The following is my best memory of how it was for me as a blind infant:
This story starts in bed. You have to imagine me lying curled up at night time with the sheets tight about my neck and my left finger pressed into my left eye.
By pressing and moving this finger, I could bring to life colours and shapes like a kind of fireworks display. Oranges and reds and all movable at my finger’s command. I could also switch off the fireworks by pressing hard until all went black. Scary but the fireworks soon came back after a few seconds.
When the light was on in my bedroom, I could lie back and make the light dance by moving my head from side to side and that’s about all I could see in the room so it was worth making the effort to affect a fireworks display or a dancing light. Obviously, being a baby, I was just amusing myself and there was no realisation that I was odd or even in danger of damaging a precious eye. The behaviour was rewarding and must have soon become a private habit which lingered beyond babyhood.
Jump forward a couple of years and my world is very different. §Still almost nothing to see but my head is filled with a huge array of colours, sparks and patterns. Every word, every name, every idea…they all seem to have their individual colour and each colour pops into my head on queue. Mum is dark brown and Dad is red with a tinge of orange. Bob is brown but lighter and slightly reddish. Monday is dark gold while Sunday is bright and shining gold. Friday is pink and Saturday black and silver. Love is grey with a hint of blue and I, Roger, am cream. Even numbers have their colour and I have no idea that all this might be unusual. It was as if my busy visual brain parts were making hay differently with the absence of useful eye input.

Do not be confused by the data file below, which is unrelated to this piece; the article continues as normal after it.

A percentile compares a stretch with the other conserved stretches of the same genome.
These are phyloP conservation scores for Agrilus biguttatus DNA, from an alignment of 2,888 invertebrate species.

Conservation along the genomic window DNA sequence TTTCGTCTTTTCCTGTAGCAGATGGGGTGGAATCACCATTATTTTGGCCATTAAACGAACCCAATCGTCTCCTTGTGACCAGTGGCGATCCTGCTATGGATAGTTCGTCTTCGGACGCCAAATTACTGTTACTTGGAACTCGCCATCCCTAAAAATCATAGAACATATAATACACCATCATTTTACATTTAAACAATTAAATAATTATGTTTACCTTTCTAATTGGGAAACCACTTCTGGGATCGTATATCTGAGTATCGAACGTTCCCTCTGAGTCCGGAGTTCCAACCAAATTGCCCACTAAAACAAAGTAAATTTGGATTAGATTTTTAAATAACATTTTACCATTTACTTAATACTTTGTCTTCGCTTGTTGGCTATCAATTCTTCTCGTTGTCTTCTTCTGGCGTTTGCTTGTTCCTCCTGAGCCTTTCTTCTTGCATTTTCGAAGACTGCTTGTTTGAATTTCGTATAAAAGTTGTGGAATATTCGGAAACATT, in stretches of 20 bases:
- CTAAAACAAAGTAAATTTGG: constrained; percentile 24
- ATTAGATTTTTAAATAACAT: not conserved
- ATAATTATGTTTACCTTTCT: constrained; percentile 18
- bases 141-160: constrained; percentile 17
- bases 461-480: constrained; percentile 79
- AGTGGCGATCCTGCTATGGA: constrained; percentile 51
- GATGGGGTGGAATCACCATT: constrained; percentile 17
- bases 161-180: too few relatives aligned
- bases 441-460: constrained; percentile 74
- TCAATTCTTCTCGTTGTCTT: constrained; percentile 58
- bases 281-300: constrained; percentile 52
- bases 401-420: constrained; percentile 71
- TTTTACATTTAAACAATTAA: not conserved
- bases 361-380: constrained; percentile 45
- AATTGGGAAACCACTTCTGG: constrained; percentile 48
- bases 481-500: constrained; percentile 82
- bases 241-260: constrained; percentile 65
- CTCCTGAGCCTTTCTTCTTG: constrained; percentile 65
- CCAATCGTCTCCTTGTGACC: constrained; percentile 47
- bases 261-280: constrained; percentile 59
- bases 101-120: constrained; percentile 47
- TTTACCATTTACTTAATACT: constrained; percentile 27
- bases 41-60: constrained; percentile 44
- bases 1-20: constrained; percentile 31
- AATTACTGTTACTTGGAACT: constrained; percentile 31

I can’t remember not having a map of my home in my head and it’s still there today nearly 80 years on. I can conjure up the creek on the third step; the precise position of the table near the window in the back room and the fender round the fire. I did not need to see them to avoid danger. I recall going down to the air raid shelter in the garden, two steps down, the smell of damp and the biscuit tin right ready for my hand to find.
There was a routine to our morning awakenings. The smell of fried bacon downstairs and the pitter-patter of our Judy dog coming up to see the three of us. It was dark but we had torches and used to shine them on the ceiling making frightening shapes with our hands. We and our parents knew even then how to stimulate weak vision in young children.Without such or similar stimulation, there is a visual price to pay throughout life and this knowledge was invaluable to me later when I worked as an Education Adviser with sight loss children and their families.